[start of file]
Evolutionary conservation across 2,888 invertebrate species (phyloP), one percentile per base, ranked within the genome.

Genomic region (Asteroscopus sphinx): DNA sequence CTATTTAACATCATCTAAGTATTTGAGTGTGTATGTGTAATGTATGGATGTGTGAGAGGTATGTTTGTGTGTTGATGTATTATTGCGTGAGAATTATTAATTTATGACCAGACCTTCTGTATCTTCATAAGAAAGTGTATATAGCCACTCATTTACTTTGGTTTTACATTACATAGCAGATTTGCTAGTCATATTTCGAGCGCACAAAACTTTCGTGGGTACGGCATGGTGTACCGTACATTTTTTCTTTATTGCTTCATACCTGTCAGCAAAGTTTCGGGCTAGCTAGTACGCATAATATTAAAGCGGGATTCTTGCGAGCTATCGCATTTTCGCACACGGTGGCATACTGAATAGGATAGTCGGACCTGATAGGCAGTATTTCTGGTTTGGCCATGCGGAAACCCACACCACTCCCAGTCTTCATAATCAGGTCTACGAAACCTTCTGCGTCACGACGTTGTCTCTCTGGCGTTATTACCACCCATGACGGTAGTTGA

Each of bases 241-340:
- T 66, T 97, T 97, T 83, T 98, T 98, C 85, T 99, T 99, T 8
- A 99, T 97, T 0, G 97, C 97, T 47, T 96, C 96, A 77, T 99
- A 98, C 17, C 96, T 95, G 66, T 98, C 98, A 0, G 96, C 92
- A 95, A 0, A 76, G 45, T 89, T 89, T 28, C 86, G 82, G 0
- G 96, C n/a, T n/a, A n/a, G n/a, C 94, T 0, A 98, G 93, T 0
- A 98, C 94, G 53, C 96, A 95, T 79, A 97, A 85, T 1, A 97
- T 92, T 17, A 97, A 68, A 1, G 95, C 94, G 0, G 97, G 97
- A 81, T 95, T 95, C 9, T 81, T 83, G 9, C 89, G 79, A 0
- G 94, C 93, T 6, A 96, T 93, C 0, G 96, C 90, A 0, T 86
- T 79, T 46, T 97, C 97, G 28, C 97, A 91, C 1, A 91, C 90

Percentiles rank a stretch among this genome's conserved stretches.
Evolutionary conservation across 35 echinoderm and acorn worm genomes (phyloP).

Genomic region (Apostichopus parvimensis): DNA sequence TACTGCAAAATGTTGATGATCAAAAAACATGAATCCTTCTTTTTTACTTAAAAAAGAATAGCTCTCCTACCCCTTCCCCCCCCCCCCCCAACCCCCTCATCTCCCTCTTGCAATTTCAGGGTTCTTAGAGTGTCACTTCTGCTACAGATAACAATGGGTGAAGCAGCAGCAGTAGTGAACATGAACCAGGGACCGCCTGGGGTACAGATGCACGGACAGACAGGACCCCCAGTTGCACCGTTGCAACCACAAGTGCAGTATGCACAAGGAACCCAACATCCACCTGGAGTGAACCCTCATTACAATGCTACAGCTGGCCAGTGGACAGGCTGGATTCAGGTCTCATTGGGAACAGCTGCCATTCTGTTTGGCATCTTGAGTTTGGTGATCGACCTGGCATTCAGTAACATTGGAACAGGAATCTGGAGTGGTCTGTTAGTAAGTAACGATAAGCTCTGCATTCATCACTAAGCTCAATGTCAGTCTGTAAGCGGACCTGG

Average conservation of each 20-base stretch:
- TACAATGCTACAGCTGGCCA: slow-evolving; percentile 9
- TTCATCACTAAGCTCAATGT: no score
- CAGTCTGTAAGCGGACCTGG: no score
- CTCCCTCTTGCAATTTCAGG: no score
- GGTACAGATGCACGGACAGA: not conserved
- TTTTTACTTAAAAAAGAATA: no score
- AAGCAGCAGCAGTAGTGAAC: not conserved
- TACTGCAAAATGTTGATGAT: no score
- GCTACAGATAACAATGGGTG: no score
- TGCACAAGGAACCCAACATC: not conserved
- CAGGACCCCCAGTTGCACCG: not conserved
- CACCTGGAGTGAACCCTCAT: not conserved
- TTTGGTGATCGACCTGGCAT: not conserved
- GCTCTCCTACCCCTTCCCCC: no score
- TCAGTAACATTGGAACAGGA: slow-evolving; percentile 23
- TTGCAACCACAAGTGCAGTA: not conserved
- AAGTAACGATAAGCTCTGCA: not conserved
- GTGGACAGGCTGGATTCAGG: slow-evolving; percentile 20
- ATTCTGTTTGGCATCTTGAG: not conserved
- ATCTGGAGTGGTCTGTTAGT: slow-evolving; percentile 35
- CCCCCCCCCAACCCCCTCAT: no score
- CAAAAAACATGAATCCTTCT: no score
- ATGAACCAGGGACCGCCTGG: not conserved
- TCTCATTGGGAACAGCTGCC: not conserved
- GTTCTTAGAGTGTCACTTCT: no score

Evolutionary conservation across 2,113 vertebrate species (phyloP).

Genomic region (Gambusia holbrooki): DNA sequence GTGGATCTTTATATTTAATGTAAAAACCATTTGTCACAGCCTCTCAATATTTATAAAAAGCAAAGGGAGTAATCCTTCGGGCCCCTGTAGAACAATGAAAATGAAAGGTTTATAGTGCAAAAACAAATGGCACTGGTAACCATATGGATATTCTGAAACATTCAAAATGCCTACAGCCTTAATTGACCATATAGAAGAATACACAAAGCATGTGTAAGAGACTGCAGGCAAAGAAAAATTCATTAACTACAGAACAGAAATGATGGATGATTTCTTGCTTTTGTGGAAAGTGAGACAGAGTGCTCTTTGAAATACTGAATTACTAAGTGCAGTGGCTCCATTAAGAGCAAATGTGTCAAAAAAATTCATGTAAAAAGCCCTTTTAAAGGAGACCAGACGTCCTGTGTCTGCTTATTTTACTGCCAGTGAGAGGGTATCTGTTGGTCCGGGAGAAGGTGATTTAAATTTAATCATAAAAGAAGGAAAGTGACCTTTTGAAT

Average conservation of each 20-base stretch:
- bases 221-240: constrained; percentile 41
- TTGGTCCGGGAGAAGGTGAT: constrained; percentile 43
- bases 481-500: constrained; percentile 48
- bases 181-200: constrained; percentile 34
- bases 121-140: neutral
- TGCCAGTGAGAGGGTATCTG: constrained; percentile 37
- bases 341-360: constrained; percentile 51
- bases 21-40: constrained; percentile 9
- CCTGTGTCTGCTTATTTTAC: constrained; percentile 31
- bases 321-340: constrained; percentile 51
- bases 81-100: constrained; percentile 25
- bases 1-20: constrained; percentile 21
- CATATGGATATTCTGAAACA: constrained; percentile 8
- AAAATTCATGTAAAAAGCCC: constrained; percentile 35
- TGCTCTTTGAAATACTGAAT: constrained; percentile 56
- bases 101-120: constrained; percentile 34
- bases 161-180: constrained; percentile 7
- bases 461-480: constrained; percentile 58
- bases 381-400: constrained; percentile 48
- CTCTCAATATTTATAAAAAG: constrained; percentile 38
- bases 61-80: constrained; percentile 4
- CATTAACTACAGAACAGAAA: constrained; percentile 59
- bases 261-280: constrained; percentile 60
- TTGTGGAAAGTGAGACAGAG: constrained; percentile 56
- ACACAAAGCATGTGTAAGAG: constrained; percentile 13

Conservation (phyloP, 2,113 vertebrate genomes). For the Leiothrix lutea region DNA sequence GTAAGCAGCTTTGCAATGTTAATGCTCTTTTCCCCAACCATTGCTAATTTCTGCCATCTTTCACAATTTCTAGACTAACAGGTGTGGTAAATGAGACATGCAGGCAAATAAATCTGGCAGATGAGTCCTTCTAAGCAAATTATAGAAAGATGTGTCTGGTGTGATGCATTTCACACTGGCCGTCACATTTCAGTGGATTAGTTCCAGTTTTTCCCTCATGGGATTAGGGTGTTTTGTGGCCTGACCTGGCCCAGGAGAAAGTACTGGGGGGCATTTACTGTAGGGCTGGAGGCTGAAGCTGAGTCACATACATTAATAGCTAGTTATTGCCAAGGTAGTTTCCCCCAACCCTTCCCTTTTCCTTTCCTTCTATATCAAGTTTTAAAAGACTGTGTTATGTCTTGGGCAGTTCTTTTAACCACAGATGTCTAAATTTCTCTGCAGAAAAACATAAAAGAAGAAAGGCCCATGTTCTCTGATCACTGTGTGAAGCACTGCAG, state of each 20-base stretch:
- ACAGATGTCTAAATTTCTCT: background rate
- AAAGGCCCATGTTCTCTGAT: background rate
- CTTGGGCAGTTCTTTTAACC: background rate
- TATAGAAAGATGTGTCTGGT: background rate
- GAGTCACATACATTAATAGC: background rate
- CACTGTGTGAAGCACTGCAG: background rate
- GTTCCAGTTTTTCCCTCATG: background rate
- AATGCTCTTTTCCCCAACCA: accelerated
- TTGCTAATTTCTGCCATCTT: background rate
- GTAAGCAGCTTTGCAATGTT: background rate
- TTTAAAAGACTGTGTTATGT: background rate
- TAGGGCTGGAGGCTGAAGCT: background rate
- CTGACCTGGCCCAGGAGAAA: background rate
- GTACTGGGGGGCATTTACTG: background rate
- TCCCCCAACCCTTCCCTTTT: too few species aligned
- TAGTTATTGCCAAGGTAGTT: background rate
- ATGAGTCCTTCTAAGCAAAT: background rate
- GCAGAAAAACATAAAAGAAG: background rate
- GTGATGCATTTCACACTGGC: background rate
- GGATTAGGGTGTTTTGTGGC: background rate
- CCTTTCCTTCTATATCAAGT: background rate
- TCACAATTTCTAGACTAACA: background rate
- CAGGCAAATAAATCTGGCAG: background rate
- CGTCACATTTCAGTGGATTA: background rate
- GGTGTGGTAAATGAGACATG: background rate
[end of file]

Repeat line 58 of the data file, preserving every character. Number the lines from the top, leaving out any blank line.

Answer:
- CATATGGATATTCTGAAACA: constrained; percentile 8